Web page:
This was in a VH1 promo playing just as I was reading the excerpt above. I'm not listening to music while reading anymore, though. This was just a 20-minute exception while I was waiting for a movie to start.

This movie:

We Don't Live Here Anymore

"An idle life cannot be pure."

Like a stake through my heart.

(What old movie is this quote from anyway? It sounds so familiar.)

Sunday, January 6, 2013

Reveeenge! (Notes on 'Django Unchained')

source: slashfilm.com

Oh, Django Tarantino, you big troublemaker.

There are so very few movies about slavery that I think people had too many expectations from this one. Criticizing Tarantino for not telling the story of slavery right is pretty pointless. This isn't the story of slavery. It's not even a story of slavery. It's merely the story of a slave, just as the title announces it.

Also pointless: criticizing the lack of historical accuracy. It's essential that we, the viewers, are aware of that lack of historical accuracy, and I certainly appreciate the larger context offered by some African-American critics (because the truth is, I barely know anything about the history of slavery in America). With Inglorious Basterds, Tarantino established that he doesn't give a fuck about historical accuracy. I understand how that can be frustrating for some, but I also understand how this historical inaccuracy is vital for his revenge plots.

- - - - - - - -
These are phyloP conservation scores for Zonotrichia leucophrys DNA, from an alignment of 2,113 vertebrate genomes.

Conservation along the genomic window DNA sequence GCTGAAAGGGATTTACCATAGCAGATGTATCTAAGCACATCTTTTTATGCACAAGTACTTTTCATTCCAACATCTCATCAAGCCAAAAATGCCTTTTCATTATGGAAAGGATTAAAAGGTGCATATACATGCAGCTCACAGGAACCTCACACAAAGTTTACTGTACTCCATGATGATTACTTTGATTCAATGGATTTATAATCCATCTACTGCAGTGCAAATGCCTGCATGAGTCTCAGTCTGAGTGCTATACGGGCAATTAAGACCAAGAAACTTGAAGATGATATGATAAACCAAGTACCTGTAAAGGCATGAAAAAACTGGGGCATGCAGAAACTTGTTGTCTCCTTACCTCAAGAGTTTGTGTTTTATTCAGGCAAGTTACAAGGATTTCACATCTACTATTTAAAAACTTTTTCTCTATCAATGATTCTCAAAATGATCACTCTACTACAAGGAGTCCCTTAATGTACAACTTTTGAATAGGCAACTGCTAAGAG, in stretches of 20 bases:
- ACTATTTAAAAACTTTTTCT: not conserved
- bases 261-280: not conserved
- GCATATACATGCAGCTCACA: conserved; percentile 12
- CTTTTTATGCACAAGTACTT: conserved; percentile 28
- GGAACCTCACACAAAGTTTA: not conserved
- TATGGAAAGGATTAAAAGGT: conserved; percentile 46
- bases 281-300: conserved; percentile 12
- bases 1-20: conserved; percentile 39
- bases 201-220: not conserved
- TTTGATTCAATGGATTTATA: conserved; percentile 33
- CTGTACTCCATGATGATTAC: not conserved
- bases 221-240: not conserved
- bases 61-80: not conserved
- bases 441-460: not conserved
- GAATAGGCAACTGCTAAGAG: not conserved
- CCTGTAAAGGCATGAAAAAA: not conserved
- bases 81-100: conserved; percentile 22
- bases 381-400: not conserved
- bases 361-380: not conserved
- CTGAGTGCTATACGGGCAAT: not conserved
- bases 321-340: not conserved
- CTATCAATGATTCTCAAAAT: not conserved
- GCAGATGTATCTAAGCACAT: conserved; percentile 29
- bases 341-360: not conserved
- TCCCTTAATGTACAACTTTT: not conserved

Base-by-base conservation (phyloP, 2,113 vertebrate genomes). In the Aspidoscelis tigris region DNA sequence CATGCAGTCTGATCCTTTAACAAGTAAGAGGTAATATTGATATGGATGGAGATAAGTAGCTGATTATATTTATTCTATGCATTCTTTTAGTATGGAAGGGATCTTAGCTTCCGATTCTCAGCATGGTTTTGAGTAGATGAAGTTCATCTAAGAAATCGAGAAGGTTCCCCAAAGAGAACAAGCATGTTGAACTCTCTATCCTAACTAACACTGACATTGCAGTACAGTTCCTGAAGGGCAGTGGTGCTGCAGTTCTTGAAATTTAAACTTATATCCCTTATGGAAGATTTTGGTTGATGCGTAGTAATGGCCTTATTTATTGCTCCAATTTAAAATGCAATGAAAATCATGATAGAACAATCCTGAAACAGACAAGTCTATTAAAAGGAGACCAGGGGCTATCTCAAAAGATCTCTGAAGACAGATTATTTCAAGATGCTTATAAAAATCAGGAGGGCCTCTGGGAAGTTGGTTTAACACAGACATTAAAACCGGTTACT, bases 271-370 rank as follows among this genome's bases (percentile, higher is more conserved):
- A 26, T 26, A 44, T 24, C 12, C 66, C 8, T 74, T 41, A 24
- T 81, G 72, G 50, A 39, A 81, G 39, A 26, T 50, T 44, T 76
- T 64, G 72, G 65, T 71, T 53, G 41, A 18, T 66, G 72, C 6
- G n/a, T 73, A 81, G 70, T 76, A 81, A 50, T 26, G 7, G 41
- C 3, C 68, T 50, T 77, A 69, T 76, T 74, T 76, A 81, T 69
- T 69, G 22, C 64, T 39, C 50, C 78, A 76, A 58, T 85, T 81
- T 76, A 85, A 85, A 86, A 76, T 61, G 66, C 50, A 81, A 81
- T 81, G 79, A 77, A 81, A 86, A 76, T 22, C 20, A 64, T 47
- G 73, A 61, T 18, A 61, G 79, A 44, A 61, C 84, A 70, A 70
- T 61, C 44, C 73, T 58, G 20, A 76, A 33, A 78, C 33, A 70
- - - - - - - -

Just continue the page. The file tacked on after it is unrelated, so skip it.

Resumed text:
The criticism of exceptionalism: completely valid. And yet: westerns are about one hero, about one exceptional man (sometimes about one exceptional woman). So in the end: do we agree with Spike Lee, that the mere choice of the genre is offensive, or do we agree that the genre doesn't allow the depiction of a mass revolt, of a mass liberation and therefore exceptionalism is acceptable in this particular case? I'm a little lost here.